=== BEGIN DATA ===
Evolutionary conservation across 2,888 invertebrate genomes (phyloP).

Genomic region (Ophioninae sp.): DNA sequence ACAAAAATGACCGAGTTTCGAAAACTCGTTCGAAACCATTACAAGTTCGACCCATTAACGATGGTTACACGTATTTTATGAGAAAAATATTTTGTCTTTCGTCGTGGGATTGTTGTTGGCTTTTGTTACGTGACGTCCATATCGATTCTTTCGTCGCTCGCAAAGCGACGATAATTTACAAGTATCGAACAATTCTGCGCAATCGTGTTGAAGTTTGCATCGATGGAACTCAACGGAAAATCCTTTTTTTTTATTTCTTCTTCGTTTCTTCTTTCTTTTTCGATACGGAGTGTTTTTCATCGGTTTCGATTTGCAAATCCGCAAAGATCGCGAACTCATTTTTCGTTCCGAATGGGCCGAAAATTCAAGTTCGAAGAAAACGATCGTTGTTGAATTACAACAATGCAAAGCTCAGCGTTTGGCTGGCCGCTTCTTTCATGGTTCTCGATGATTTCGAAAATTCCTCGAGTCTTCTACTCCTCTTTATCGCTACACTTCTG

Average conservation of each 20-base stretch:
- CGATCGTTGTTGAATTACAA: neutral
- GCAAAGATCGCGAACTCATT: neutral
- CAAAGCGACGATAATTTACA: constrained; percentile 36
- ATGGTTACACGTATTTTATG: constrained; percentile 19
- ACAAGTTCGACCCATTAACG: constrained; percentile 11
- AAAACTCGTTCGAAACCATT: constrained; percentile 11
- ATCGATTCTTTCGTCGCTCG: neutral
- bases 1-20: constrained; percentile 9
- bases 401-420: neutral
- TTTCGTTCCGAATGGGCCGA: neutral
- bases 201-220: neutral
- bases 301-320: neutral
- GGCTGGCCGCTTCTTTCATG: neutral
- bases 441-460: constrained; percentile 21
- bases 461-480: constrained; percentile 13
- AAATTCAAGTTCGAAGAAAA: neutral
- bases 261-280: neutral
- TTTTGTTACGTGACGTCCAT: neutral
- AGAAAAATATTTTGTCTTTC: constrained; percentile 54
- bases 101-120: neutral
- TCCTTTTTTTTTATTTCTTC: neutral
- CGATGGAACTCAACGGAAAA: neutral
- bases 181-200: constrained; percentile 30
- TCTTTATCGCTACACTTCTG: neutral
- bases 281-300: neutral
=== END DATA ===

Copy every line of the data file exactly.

Evolutionary conservation across 2,888 invertebrate genomes (phyloP).

Genomic region (Ophioninae sp.): DNA sequence ACAAAAATGACCGAGTTTCGAAAACTCGTTCGAAACCATTACAAGTTCGACCCATTAACGATGGTTACACGTATTTTATGAGAAAAATATTTTGTCTTTCGTCGTGGGATTGTTGTTGGCTTTTGTTACGTGACGTCCATATCGATTCTTTCGTCGCTCGCAAAGCGACGATAATTTACAAGTATCGAACAATTCTGCGCAATCGTGTTGAAGTTTGCATCGATGGAACTCAACGGAAAATCCTTTTTTTTTATTTCTTCTTCGTTTCTTCTTTCTTTTTCGATACGGAGTGTTTTTCATCGGTTTCGATTTGCAAATCCGCAAAGATCGCGAACTCATTTTTCGTTCCGAATGGGCCGAAAATTCAAGTTCGAAGAAAACGATCGTTGTTGAATTACAACAATGCAAAGCTCAGCGTTTGGCTGGCCGCTTCTTTCATGGTTCTCGATGATTTCGAAAATTCCTCGAGTCTTCTACTCCTCTTTATCGCTACACTTCTG

Average conservation of each 20-base stretch:
- CGATCGTTGTTGAATTACAA: neutral
- GCAAAGATCGCGAACTCATT: neutral
- CAAAGCGACGATAATTTACA: constrained; percentile 36
- ATGGTTACACGTATTTTATG: constrained; percentile 19
- ACAAGTTCGACCCATTAACG: constrained; percentile 11
- AAAACTCGTTCGAAACCATT: constrained; percentile 11
- ATCGATTCTTTCGTCGCTCG: neutral
- bases 1-20: constrained; percentile 9
- bases 401-420: neutral
- TTTCGTTCCGAATGGGCCGA: neutral
- bases 201-220: neutral
- bases 301-320: neutral
- GGCTGGCCGCTTCTTTCATG: neutral
- bases 441-460: constrained; percentile 21
- bases 461-480: constrained; percentile 13
- AAATTCAAGTTCGAAGAAAA: neutral
- bases 261-280: neutral
- TTTTGTTACGTGACGTCCAT: neutral
- AGAAAAATATTTTGTCTTTC: constrained; percentile 54
- bases 101-120: neutral
- TCCTTTTTTTTTATTTCTTC: neutral
- CGATGGAACTCAACGGAAAA: neutral
- bases 181-200: constrained; percentile 30
- TCTTTATCGCTACACTTCTG: neutral
- bases 281-300: neutral